When I was a little kid, my dad was a working musician playing most nights in smoky country Honky Tonks for line dancers. I saw firsthand how much hard work goes into music, with often very little return. Instead of seeking another avenue in life, I jumped right in as soon as I was old enough. Since then I’ve recorded and toured with several bands and am constantly seeking gratification through music. Where does this gratification come from, given the constant hardships encountered?
You are in your mid-twenties and you are on the road…
BUZZZ BUZZZZ! You poke your head out of the sleeping bag to discover your cell phone vibrating; it’s already 5:30am. Most of your three hour “sleep” was spent wrestling with your host’s Labrador on the living room’s shag carpet; apparently he isn’t into sharing his floor.
Much as Pandora is specifically an American radio service (at least for now), Thanksgiving is specifically an American holiday. It’s a day that celebrates the diplomatic gesture of peacemaking between cultures, and it reminds us that we’re all a part of something much larger than ourselves.
We all have reasons to be thankful: for our health, for our families and friends, for our jobs if we’re fortunate enough to be employed, and for any number of other blessings.
As Americans, however, we can also look at this day as an opportunity to be thankful for being Americans, and as a chance to thank those families who sacrifice on our behalf. Without military families — not just those in the armed forces, but also their relatives, who move from base to base with or without the servicemen and servicewomen they love — this grand American experiment in multicultural democracy and free speech simply wouldn’t work.
This week’s station is a party station, and it’s all about being Thankful. The station is based in soul and funk music; both are styles of music that Americans helped bring to the world. Turn it up, dish up some more stuffing, and let’s bring those troops home safely. Happy Thanksgiving, everybody.
If music be the food of love, play on —Shakespeare
Harmony is meant to correct any discord which may have arisen in the courses of the soul… rhythm too was given for the same reason… —Plato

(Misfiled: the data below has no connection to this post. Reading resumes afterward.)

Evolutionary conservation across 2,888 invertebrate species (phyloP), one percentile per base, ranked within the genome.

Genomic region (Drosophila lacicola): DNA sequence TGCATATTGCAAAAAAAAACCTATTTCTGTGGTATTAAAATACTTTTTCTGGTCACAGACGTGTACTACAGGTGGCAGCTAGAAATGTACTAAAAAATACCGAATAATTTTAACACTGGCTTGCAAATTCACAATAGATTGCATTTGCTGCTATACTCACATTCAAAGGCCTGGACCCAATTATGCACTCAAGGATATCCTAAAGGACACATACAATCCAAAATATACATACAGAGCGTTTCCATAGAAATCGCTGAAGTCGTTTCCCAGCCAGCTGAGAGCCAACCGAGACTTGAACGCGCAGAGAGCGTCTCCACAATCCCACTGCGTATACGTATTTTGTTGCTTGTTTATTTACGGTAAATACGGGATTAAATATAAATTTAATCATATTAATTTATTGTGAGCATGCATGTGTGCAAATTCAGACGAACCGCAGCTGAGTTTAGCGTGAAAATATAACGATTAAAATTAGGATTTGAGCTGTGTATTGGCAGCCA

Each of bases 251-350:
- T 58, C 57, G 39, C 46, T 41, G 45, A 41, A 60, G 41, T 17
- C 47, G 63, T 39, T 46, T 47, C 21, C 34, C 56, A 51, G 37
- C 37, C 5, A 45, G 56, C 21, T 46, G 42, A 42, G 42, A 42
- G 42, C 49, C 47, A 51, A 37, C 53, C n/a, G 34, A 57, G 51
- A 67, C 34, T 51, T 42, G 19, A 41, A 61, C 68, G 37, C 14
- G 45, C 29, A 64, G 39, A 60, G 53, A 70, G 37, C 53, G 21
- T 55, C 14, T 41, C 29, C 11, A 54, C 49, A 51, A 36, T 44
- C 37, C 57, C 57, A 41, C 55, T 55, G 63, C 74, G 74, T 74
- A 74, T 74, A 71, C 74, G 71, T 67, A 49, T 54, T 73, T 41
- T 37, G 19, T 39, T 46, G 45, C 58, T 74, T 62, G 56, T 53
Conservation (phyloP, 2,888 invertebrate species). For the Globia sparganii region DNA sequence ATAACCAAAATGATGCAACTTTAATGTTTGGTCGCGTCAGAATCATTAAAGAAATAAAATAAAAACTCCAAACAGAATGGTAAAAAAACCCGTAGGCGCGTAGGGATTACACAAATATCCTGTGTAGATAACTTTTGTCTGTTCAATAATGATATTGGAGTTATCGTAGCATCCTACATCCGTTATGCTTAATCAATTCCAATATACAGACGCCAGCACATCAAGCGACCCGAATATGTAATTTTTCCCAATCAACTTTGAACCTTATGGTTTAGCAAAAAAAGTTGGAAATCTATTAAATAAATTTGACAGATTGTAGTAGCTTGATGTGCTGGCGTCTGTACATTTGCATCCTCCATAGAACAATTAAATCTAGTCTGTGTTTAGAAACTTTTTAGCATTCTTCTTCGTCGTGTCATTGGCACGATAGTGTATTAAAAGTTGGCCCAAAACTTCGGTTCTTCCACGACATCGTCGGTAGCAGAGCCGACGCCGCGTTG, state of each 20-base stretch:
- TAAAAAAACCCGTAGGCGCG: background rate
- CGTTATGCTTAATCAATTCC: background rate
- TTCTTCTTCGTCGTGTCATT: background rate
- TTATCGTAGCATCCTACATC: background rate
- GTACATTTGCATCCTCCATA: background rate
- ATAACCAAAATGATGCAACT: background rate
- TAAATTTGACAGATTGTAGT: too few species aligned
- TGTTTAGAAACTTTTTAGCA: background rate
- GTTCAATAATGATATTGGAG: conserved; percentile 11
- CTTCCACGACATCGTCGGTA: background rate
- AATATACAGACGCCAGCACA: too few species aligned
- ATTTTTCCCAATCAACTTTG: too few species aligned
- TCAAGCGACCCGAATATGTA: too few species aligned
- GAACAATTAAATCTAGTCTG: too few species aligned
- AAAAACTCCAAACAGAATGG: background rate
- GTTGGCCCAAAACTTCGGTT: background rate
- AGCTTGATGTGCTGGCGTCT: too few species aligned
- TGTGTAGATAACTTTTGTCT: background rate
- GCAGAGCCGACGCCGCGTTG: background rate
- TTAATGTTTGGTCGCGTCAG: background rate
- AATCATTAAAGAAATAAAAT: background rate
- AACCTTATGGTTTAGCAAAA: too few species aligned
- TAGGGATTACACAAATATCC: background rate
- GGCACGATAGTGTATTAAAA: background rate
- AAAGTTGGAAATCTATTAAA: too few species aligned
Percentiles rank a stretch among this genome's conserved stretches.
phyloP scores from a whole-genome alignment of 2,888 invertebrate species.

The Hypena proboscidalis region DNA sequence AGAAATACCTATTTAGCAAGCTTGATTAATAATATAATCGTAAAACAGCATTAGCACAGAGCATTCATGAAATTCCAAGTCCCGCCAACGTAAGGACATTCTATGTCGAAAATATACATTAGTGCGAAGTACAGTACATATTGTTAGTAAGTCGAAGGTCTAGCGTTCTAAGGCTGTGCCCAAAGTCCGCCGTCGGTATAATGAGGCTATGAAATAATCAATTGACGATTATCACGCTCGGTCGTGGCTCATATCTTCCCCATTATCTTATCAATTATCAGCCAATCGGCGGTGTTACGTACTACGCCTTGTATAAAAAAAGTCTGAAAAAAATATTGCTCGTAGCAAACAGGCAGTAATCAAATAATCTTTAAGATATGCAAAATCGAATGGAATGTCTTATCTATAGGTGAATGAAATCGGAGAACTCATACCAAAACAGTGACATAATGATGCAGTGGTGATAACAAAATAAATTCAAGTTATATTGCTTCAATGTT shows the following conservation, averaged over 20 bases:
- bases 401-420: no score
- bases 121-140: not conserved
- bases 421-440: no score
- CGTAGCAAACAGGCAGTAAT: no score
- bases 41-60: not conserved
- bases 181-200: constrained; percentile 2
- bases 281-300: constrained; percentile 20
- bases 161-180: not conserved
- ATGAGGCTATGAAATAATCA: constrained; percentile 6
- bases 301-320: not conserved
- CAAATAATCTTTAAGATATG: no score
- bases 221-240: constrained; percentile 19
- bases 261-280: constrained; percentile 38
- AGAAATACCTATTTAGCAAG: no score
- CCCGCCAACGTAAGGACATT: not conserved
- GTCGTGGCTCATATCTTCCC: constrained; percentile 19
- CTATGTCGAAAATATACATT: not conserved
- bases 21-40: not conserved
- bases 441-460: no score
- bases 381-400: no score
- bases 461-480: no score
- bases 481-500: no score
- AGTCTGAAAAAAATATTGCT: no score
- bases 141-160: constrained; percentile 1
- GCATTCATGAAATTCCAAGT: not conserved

It is by the Odes that a man’s mind is aroused, by the rules of ritual that his character is established, and by music that he is perfected. . . . —Confucius
The Culinary Metaphor Pt. 1: Music and Nutrition
In my previous post I wrote about using food metaphors as a kind of oblique strategy for discussing music. Let’s get more specific, to explore the method to this madness. Today’s angle: nutrition.
Music: Nourishment and Poison
The American Heritage Dictionary defines nutrition as “the process of nourishing or being nourished, especially the process by which a living organism assimilates food and uses it for growth and for replacement of tissue.”
Plato and Confucius would have liked that. For them, music existed to guide and improve human beings, and the right and wrong musics created good and bad people, respectively. Medieval musical thinkers and composers avoided the tritone (the augmented fourth interval) because many thought it to be of Satanic and therefore dangerous origin. And in the 1980’s, Tipper Gore’s PMRC based their campaign to place parental warning labels on recordings on the idea that it is necessary to “protect” listeners from certain kinds of music.
This week’s station: “TGIF! – Thank Goodness It’s Friday!“.
It is important to celebrate the springboard of the weekend… Friday! Not only do Fridays complete our work week, they are manifestations of our own unique mini-vacations. From partying to relaxing, we all have our own way of enjoying our much deserved days off from reality.
In this mix you will find a range of songs that all have a common ground of inspiration. Connecting us with friends, love, good vibes and freedom, Friday is the universal day that we long for each and every week.